‘Eostre seems therefore to have been the divinity of the radiant dawn, of upspringing light, a spectacle that brings joy and blessing, whose meaning could be easily adapted by the resurrection-day of the Christian’s God.’

He added:

‘This Ostara, like the [Anglo-Saxon] Eostre, must in heathen religion have denoted a higher being, whose worship was so firmly rooted, that the Christian teachers tolerated the name, and applied it to one of their own grandest anniversaries.’
(Jacob Grimm, Teutonic Mythology)

It would make sense to choose a date to symbolise Christ’s resurrection at a time when people were already celebrating the idea of rebirth. Yet it was important to separate the Christian Easter from the Jewish Passover, as established in the Easter controversy of the 325 CE Council of Nicaea. Moreover, symbols that we came to associate with spring and Easter, such as eggs and bunnies, which developed independently from the worship of Eostre, are all connected to fertility, rebirth, spring, and life. Our contemporary Easter is a mosaic of different traditions. The same can be said of the association between Eostre and dawn (probably from the old High German ‘dawn’, eostarum), and the idea of the cycle of life. The theme of rebirth fitted perfectly in all of this: Christ’s sacrifice is followed by his resurrection, just like nature comes back to life in spring following the wintertime.

Christianity is well-known for appropriating elements from other, earlier faiths, like many religions. Partly, this was a tactic for easing people into the new faith, as they could keep some practices or rituals. For instance, in 595 CE, Pope Gregory sent missionaries to modern-day England in the hope of converting people to Christianity, advising them to allow many festivals and rituals to remain, while adding Christian meanings to them. It is possible that the Christian Pascha was assimilated to Eostre’s festival in the hope of converting people away from their old religion and into Christianity. Because of the lack of primary sources, it is difficult to know. It is likely that Eostre was a localised goddess worshipped by the Anglo-Saxons in present-day England, who may have been connected to Ostara.

Frustrating as it might be for historians, we simply don’t have enough sources to know for sure. Yet I find it fascinating how, following Jacob Grimm, modern Wiccans have adopted Eostre and made her their own. Is that so different from early Christianity adopting elements of other religions to build their own faith? I don’t think so. In this syncretic narrative about Eostre, elements of her ancient cult remain: many of us still celebrate Easter every year, even if it is in connection to another religion. Or, really, no faith at all. Some of us just want to celebrate spring and nature coming back to life, a reminder of our own possibilities of recreating and reinventing ourselves. Others just want an excuse to decorate the house with cute bunnies and eat chocolate eggs. Who am I to judge? Indirectly, we keep the goddess Eostre alive, by creating our own traditions and myths. Plus, which deity would have objected to eating a few chocolates…?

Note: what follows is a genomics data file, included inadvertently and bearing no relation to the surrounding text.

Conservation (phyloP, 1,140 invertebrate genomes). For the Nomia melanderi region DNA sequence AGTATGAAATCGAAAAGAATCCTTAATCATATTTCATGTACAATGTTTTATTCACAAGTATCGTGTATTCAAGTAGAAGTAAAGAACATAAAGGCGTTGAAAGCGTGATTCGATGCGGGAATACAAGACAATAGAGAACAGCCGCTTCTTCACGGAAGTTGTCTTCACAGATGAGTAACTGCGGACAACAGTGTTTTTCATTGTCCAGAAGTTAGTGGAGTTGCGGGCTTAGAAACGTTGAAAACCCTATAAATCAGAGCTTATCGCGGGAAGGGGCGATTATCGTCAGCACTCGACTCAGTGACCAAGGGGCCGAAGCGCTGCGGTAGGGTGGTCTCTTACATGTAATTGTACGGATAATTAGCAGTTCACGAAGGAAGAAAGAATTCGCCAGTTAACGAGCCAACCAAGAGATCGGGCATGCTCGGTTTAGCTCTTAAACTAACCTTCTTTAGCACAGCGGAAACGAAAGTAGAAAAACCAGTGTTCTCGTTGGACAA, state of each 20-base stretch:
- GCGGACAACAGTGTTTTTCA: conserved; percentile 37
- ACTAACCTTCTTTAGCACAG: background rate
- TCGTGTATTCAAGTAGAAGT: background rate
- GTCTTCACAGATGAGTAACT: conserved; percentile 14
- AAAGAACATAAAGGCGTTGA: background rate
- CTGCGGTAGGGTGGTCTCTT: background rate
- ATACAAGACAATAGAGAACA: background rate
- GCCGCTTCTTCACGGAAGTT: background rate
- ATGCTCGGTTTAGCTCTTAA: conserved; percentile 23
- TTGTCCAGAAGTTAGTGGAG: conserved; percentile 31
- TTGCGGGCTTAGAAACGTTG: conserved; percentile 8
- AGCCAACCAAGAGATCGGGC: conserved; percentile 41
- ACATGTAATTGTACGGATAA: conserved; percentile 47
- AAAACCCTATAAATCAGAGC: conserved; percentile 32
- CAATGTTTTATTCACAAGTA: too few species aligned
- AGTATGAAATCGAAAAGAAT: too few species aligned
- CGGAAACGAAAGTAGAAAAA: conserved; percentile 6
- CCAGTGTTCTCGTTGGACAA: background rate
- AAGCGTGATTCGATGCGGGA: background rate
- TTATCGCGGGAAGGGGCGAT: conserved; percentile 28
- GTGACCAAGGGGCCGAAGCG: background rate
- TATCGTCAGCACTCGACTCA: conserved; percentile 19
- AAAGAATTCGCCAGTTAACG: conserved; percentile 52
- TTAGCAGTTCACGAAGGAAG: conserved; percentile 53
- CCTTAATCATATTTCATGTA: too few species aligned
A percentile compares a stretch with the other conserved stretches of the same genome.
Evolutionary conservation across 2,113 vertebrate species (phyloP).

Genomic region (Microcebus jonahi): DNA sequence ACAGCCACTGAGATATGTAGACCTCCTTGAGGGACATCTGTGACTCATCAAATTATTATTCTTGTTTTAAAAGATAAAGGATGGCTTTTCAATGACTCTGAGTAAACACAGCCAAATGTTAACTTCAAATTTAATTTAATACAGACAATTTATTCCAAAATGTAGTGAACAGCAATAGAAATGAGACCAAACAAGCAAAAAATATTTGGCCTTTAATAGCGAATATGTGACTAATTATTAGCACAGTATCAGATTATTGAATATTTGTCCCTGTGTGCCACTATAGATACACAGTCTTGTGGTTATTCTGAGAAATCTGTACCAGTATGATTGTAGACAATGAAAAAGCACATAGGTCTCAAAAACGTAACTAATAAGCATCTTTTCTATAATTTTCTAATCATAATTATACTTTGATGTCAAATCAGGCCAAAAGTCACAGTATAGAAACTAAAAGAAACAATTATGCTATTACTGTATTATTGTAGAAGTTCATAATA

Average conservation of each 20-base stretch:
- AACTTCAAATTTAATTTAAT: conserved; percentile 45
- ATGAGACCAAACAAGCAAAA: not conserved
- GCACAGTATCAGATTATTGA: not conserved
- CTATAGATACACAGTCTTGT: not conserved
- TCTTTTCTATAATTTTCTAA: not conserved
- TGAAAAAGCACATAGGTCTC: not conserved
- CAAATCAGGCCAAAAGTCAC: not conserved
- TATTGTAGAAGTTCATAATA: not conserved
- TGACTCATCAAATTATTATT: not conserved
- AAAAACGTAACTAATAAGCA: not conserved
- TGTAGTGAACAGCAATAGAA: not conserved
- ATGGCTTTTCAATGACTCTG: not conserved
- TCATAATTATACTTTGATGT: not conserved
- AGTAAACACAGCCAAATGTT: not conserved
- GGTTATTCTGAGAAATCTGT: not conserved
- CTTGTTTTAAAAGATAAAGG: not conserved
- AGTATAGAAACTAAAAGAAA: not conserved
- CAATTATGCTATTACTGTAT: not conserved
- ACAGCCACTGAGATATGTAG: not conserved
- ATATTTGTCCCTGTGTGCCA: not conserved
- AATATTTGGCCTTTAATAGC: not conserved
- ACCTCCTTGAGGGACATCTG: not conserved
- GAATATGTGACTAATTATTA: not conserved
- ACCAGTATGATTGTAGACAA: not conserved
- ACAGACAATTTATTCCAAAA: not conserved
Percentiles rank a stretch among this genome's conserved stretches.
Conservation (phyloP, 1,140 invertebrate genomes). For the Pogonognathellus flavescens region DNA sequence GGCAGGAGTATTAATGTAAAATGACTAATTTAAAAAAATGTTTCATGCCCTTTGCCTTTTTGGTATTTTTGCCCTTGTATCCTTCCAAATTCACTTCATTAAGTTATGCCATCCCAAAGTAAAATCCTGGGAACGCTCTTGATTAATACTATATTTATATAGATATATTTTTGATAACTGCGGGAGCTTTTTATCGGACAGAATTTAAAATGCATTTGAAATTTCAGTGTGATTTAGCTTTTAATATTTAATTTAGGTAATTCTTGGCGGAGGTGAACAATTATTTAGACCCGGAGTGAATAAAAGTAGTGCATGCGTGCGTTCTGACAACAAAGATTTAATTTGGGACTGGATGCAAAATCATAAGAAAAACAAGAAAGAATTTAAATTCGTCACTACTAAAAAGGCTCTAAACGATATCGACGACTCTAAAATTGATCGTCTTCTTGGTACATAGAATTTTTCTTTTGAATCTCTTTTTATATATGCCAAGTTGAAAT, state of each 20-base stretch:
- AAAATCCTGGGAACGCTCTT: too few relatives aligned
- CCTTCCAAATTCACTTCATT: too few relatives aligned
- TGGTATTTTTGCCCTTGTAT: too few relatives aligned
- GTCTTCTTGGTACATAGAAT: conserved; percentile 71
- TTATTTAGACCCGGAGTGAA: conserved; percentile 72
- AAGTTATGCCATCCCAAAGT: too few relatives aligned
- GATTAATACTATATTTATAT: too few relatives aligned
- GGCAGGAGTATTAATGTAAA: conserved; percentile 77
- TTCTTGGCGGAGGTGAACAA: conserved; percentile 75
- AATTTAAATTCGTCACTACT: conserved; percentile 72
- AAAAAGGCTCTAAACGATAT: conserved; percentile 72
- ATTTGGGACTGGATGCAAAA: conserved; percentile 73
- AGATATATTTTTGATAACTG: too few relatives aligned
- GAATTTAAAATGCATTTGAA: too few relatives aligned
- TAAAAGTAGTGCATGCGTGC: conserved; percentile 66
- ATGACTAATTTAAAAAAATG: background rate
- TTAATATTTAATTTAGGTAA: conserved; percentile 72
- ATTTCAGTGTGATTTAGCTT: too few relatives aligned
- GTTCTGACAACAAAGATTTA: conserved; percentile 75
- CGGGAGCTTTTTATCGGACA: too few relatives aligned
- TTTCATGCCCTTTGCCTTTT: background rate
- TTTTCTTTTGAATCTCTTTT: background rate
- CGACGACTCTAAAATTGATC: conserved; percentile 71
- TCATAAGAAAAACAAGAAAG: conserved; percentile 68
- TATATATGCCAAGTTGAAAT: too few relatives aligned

Venerable Bede, De ratione temporum/The Reckoning of Time, translated by Faith Wallis (Liverpool: Liverpool University Press, 1999).

Venerable Bede, Ecclesiastical History of the English Nation (The Project Gutenberg, 2011).

Jacob Grimm, Teutonic Mythology (Cambridge: Cambridge University Press, 2012) (first ed. 1880).

Further Reading:

Kerri Connor, Ostara Rituals, Recipes, & Lore for the Spring Equinox (Woodbury, Llewellyn Publications: 2015)

Carole Cusack, ‘The Goddess Eostre: Bede’s Text and Contemporary Pagan Tradition(s)’, Pomegranate: The International Journal of Pagan Studies 9(1), 2007.

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The Surprising Connection Between Freud and Greek Mythology

If there’s one person who thought and wrote about penises a lot, it was Sigmund Freud (1856-1939), the ‘father of psychoanalysis’. Like many nineteenth-century intellectuals, Freud was interested in sex and sexuality, and how lived experiences shape our minds. For men like him (for it was mostly men who were writing about this subject), Greco-Roman antiquity was key to understanding what it meant to be human.

In the 1886’s reference book Sexual Psychopathy: A Clinical-Forensic Study (Psychopathia Sexualis: eine Klinisch-Forensische Studie), the Austrian-German psychiatrist Richard von Krafft-Ebing classified what he termed ‘sexual pathologies’, such as homosexuality, sadism and masochism, among others, using Latin vocabulary as his inspiration. However, while sexologists like Krafft-Ebing were interested in historical narratives from antiquity, Freud believed human sexuality could be better understood through myths, which were closer to the human unconscious. For psychoanalysis, these myths could describe things unknown even to ourselves: just think of the Oedipus complex, which is probably the first thing that occurs to us when we think of Freud. So, how did Greek mythology and sex come to play such an important role in Freud’s thinking, defining psychoanalysis in the process?